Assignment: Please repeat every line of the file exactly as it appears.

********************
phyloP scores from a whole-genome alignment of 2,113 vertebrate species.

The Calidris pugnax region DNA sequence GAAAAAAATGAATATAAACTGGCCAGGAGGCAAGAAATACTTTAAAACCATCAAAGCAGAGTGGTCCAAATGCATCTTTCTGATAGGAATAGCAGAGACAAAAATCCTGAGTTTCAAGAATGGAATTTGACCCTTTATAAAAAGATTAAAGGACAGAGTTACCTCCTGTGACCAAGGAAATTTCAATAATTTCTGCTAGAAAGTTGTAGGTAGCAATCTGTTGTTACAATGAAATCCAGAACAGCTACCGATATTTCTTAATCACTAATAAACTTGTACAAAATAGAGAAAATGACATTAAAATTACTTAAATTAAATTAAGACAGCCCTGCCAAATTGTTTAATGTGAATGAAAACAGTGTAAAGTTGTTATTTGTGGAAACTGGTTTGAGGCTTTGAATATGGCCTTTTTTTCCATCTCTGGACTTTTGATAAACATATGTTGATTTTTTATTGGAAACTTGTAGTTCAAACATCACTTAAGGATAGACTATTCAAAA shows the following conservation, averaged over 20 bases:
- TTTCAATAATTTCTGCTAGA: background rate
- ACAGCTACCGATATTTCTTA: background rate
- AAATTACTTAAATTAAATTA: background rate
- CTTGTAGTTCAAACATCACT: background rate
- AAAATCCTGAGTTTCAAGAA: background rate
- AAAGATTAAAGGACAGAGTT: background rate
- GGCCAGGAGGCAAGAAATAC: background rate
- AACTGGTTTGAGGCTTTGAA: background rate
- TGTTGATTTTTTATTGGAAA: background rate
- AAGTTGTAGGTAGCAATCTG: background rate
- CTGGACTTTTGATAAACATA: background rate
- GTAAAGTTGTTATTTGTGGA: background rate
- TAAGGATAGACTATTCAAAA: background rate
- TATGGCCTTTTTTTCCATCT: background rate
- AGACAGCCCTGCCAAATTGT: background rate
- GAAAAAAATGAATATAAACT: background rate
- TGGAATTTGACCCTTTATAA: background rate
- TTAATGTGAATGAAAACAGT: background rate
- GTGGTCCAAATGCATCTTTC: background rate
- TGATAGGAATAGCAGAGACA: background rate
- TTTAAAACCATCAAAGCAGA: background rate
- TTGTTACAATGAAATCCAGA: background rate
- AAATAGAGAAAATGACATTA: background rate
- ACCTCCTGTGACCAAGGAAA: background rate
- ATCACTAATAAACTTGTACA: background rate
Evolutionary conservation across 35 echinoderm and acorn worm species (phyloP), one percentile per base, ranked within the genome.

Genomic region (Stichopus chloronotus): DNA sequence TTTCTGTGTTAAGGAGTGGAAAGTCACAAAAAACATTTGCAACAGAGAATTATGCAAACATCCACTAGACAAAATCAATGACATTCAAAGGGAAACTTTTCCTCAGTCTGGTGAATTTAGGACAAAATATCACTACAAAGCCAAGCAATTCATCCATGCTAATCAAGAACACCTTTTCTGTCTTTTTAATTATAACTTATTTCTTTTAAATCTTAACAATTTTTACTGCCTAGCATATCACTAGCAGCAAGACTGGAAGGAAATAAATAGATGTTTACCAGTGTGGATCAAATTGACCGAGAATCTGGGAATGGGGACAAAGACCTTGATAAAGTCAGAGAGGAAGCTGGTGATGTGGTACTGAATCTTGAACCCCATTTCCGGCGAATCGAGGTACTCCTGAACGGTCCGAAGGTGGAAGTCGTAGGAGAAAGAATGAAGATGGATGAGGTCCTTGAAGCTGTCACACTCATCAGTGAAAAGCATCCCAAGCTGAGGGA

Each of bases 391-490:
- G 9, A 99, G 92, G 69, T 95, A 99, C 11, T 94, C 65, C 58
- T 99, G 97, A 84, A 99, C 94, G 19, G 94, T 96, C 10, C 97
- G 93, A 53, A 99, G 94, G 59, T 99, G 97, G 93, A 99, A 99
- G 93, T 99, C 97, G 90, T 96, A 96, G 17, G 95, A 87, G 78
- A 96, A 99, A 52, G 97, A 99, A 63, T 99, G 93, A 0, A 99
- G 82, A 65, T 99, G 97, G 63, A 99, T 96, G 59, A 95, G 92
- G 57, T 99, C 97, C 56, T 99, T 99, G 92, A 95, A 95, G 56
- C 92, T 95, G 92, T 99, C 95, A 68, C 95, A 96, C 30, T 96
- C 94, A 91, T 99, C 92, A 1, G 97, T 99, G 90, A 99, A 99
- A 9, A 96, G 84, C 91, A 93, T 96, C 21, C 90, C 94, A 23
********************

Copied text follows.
phyloP scores from a whole-genome alignment of 2,113 vertebrate species.

The Calidris pugnax region DNA sequence GAAAAAAATGAATATAAACTGGCCAGGAGGCAAGAAATACTTTAAAACCATCAAAGCAGAGTGGTCCAAATGCATCTTTCTGATAGGAATAGCAGAGACAAAAATCCTGAGTTTCAAGAATGGAATTTGACCCTTTATAAAAAGATTAAAGGACAGAGTTACCTCCTGTGACCAAGGAAATTTCAATAATTTCTGCTAGAAAGTTGTAGGTAGCAATCTGTTGTTACAATGAAATCCAGAACAGCTACCGATATTTCTTAATCACTAATAAACTTGTACAAAATAGAGAAAATGACATTAAAATTACTTAAATTAAATTAAGACAGCCCTGCCAAATTGTTTAATGTGAATGAAAACAGTGTAAAGTTGTTATTTGTGGAAACTGGTTTGAGGCTTTGAATATGGCCTTTTTTTCCATCTCTGGACTTTTGATAAACATATGTTGATTTTTTATTGGAAACTTGTAGTTCAAACATCACTTAAGGATAGACTATTCAAAA shows the following conservation, averaged over 20 bases:
- TTTCAATAATTTCTGCTAGA: background rate
- ACAGCTACCGATATTTCTTA: background rate
- AAATTACTTAAATTAAATTA: background rate
- CTTGTAGTTCAAACATCACT: background rate
- AAAATCCTGAGTTTCAAGAA: background rate
- AAAGATTAAAGGACAGAGTT: background rate
- GGCCAGGAGGCAAGAAATAC: background rate
- AACTGGTTTGAGGCTTTGAA: background rate
- TGTTGATTTTTTATTGGAAA: background rate
- AAGTTGTAGGTAGCAATCTG: background rate
- CTGGACTTTTGATAAACATA: background rate
- GTAAAGTTGTTATTTGTGGA: background rate
- TAAGGATAGACTATTCAAAA: background rate
- TATGGCCTTTTTTTCCATCT: background rate
- AGACAGCCCTGCCAAATTGT: background rate
- GAAAAAAATGAATATAAACT: background rate
- TGGAATTTGACCCTTTATAA: background rate
- TTAATGTGAATGAAAACAGT: background rate
- GTGGTCCAAATGCATCTTTC: background rate
- TGATAGGAATAGCAGAGACA: background rate
- TTTAAAACCATCAAAGCAGA: background rate
- TTGTTACAATGAAATCCAGA: background rate
- AAATAGAGAAAATGACATTA: background rate
- ACCTCCTGTGACCAAGGAAA: background rate
- ATCACTAATAAACTTGTACA: background rate
Evolutionary conservation across 35 echinoderm and acorn worm species (phyloP), one percentile per base, ranked within the genome.

Genomic region (Stichopus chloronotus): DNA sequence TTTCTGTGTTAAGGAGTGGAAAGTCACAAAAAACATTTGCAACAGAGAATTATGCAAACATCCACTAGACAAAATCAATGACATTCAAAGGGAAACTTTTCCTCAGTCTGGTGAATTTAGGACAAAATATCACTACAAAGCCAAGCAATTCATCCATGCTAATCAAGAACACCTTTTCTGTCTTTTTAATTATAACTTATTTCTTTTAAATCTTAACAATTTTTACTGCCTAGCATATCACTAGCAGCAAGACTGGAAGGAAATAAATAGATGTTTACCAGTGTGGATCAAATTGACCGAGAATCTGGGAATGGGGACAAAGACCTTGATAAAGTCAGAGAGGAAGCTGGTGATGTGGTACTGAATCTTGAACCCCATTTCCGGCGAATCGAGGTACTCCTGAACGGTCCGAAGGTGGAAGTCGTAGGAGAAAGAATGAAGATGGATGAGGTCCTTGAAGCTGTCACACTCATCAGTGAAAAGCATCCCAAGCTGAGGGA

Each of bases 391-490:
- G 9, A 99, G 92, G 69, T 95, A 99, C 11, T 94, C 65, C 58
- T 99, G 97, A 84, A 99, C 94, G 19, G 94, T 96, C 10, C 97
- G 93, A 53, A 99, G 94, G 59, T 99, G 97, G 93, A 99, A 99
- G 93, T 99, C 97, G 90, T 96, A 96, G 17, G 95, A 87, G 78
- A 96, A 99, A 52, G 97, A 99, A 63, T 99, G 93, A 0, A 99
- G 82, A 65, T 99, G 97, G 63, A 99, T 96, G 59, A 95, G 92
- G 57, T 99, C 97, C 56, T 99, T 99, G 92, A 95, A 95, G 56
- C 92, T 95, G 92, T 99, C 95, A 68, C 95, A 96, C 30, T 96
- C 94, A 91, T 99, C 92, A 1, G 97, T 99, G 90, A 99, A 99
- A 9, A 96, G 84, C 91, A 93, T 96, C 21, C 90, C 94, A 23